This week at Q & A, we are looking at the contributions Pope benedict XVI has made to the Church to call attention to the publication of a new book from the USCCB, Pope Benedict XVI: Essays and Reflections on His Papacy.
Today we hear from Fr. Ken Himes, who teaches theology at Boston College.
The question: What do you perceive as a specific contribution Pope Benedict XVI has made to the Church?
Father Himes: After Joseph Ratzinger was elected Bishop of Rome, a friend told me that I should take a vacation from my study of Catholic social teaching since there would be no new social encyclical coming out of Benedict’s papacy. While my friend was joking, it is fair to say the expectations of many people were low regarding Benedict’s interest in social teaching. Yet this papacy has continued the practice of commemorating the social encyclicals of predecessors while adding its own voice and perspective to social questions.
Caritas in veritate (CV) follows the now customary method of developing its social teaching by building upon a reading of the human person.
In particular, Benedict adopts Paul VI’s theme of authentic human development in Populorum progressio. Like Paul, Benedict reminds readers that authentic human development cannot be reduced to social and economic goods, yet he affirms there are essential social and economic goods that are integral to human development. Certainly, it would be difficult to read Benedict’s letter and somehow conclude that religious belief is unconcerned about temporal wellbeing.
We refreshed our website! Drop us a line at email@example.com to tell us what you think. We value your feedback.
One aspect of Benedict’s social thought worthy of note is his contextualization of economic activity. There are many free market economies in our modern world, and yet there are marked differences between how the market operates in Canada, Germany, Japan, Italy, and Argentina when compared to the United States. Some of this has to do with what John Paul II called the juridical framework that regulates a market.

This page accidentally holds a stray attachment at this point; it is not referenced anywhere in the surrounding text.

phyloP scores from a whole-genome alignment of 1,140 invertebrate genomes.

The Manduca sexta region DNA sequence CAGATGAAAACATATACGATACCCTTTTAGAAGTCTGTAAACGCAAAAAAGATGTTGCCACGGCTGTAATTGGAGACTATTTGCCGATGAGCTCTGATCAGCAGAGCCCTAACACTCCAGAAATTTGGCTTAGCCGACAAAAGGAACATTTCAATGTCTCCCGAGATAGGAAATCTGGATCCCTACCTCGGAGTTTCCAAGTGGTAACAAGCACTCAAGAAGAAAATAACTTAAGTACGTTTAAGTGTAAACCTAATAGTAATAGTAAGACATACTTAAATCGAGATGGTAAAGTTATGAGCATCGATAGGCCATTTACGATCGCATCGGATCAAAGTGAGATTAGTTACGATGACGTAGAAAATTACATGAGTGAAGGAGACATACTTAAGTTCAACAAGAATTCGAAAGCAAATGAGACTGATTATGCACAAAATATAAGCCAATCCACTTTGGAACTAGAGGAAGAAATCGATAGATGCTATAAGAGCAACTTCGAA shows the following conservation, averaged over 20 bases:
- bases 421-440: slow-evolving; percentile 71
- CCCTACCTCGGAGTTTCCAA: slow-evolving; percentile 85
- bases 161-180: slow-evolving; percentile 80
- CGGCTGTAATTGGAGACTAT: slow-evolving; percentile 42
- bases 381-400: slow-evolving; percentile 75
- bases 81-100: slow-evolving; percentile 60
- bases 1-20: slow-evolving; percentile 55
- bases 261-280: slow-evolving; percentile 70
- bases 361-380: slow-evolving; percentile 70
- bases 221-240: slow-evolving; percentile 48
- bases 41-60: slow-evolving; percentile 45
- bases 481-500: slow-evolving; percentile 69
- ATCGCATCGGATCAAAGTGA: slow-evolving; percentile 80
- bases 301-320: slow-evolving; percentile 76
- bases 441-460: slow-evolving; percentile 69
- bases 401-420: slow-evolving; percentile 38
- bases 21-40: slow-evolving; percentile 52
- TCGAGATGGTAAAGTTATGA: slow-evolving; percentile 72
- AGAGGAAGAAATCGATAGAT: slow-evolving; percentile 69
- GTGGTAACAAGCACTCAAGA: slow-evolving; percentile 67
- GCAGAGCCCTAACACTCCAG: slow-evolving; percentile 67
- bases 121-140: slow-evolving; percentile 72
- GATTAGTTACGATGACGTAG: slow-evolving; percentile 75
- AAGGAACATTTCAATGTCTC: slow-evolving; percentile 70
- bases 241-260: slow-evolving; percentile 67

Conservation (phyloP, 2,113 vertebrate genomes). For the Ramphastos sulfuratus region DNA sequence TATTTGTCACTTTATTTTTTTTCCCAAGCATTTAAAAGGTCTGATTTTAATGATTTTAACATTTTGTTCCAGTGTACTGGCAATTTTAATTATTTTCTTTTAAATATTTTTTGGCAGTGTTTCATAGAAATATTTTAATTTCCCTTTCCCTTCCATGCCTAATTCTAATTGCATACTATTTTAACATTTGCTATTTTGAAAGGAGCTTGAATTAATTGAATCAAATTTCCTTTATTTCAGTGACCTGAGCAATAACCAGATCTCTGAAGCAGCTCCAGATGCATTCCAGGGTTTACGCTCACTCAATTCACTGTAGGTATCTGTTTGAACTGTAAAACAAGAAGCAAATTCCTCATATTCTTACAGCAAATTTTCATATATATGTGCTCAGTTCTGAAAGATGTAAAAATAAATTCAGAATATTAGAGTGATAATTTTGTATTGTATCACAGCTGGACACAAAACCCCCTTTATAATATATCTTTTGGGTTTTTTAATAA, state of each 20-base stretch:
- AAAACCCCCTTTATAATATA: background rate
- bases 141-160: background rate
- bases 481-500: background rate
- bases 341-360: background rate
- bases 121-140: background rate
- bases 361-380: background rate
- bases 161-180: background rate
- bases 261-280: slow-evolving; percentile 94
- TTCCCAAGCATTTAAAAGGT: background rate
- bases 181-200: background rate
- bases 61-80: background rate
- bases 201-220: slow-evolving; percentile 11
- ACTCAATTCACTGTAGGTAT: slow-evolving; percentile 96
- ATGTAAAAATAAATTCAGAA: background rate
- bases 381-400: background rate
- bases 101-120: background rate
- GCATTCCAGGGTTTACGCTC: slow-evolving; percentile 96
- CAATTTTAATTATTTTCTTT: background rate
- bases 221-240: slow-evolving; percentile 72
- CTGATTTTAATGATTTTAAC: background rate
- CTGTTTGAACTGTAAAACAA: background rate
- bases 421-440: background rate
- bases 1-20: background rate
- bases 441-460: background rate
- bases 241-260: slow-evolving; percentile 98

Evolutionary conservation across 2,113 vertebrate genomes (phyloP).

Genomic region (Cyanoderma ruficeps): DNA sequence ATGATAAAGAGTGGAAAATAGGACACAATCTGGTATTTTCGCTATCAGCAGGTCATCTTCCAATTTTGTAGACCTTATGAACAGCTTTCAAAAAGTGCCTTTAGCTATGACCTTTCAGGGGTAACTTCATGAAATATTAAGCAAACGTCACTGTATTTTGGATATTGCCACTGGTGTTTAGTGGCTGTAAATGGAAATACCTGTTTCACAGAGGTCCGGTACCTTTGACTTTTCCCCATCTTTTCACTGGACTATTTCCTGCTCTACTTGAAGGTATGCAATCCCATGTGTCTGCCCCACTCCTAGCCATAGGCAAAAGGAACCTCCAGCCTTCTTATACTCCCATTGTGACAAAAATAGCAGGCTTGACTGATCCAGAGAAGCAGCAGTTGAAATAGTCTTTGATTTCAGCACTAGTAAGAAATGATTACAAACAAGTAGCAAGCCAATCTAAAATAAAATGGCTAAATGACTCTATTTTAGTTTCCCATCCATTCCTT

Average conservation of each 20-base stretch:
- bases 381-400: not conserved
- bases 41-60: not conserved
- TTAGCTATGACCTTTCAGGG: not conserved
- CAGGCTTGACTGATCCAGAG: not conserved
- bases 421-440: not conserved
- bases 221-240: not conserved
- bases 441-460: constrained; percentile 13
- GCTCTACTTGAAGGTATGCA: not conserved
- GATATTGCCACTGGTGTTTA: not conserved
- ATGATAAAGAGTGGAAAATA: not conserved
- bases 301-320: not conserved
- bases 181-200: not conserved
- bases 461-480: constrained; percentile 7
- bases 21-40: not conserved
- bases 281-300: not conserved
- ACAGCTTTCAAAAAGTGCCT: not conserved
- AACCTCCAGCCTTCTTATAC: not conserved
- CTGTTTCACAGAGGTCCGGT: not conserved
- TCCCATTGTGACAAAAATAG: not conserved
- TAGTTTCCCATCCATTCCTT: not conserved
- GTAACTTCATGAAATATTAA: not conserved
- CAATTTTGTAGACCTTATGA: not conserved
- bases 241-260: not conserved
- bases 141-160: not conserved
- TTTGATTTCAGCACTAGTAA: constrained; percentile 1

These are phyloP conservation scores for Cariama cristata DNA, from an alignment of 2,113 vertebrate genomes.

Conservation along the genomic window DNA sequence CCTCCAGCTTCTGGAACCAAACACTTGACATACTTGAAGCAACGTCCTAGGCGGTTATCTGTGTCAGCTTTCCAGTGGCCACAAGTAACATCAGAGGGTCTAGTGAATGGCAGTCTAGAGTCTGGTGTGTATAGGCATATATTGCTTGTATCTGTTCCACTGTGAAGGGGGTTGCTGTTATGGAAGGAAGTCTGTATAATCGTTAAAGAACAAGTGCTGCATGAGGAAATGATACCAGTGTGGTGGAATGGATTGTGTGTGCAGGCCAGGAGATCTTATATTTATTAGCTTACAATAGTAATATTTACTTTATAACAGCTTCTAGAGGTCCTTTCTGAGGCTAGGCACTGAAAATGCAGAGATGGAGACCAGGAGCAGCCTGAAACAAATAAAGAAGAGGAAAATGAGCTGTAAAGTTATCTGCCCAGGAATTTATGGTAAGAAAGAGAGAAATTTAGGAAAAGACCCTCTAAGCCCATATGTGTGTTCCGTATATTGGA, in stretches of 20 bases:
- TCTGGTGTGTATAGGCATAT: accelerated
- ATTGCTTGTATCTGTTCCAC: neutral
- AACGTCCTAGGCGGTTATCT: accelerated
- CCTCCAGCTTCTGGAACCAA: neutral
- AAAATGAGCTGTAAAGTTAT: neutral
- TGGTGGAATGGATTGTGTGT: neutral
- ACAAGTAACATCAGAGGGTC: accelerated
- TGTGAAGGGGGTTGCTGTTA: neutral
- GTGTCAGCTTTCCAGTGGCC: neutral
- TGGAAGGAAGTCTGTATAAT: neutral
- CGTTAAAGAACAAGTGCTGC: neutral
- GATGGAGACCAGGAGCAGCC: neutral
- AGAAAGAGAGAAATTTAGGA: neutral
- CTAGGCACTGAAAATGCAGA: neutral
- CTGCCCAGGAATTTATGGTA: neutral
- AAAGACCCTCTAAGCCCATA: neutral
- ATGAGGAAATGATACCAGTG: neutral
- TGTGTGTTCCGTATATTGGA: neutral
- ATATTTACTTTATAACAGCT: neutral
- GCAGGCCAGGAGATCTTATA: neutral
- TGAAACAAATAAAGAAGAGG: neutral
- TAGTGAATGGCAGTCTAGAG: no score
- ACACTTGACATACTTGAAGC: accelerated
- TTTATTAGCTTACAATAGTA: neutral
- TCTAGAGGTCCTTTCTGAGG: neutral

Without denying the importance of such a framework, Benedict broadens the context to discuss a market culture, a term that encompasses more than law and policy. “It must be remembered that the market does not exist in a pure state. It is shaped by the cultural configurations which define it and give it direction” (CV, 36). Market culture includes the values, relationships, and informal practices of people in their economic activity.
Just this week the Census Bureau reported that personal income in the U.S. is more unequal now than at any prior time since that statistic has been recorded. The income disparity between rich and poor in this nation is greater than any other Western industrialized country. Changing that reality may entail altering the juridical framework -- the tax debate in Congress for example.
Yet there is also a place for cultural factors like solidarity across class lines, or a sense of shame on the part of CEOs who receive compensation packages that are hundreds of times larger than other workers in the same company, or a commitment to promoting common goods rather than seeking private gain. Benedict reminds us that attending to the cultural context within which a market functions is important.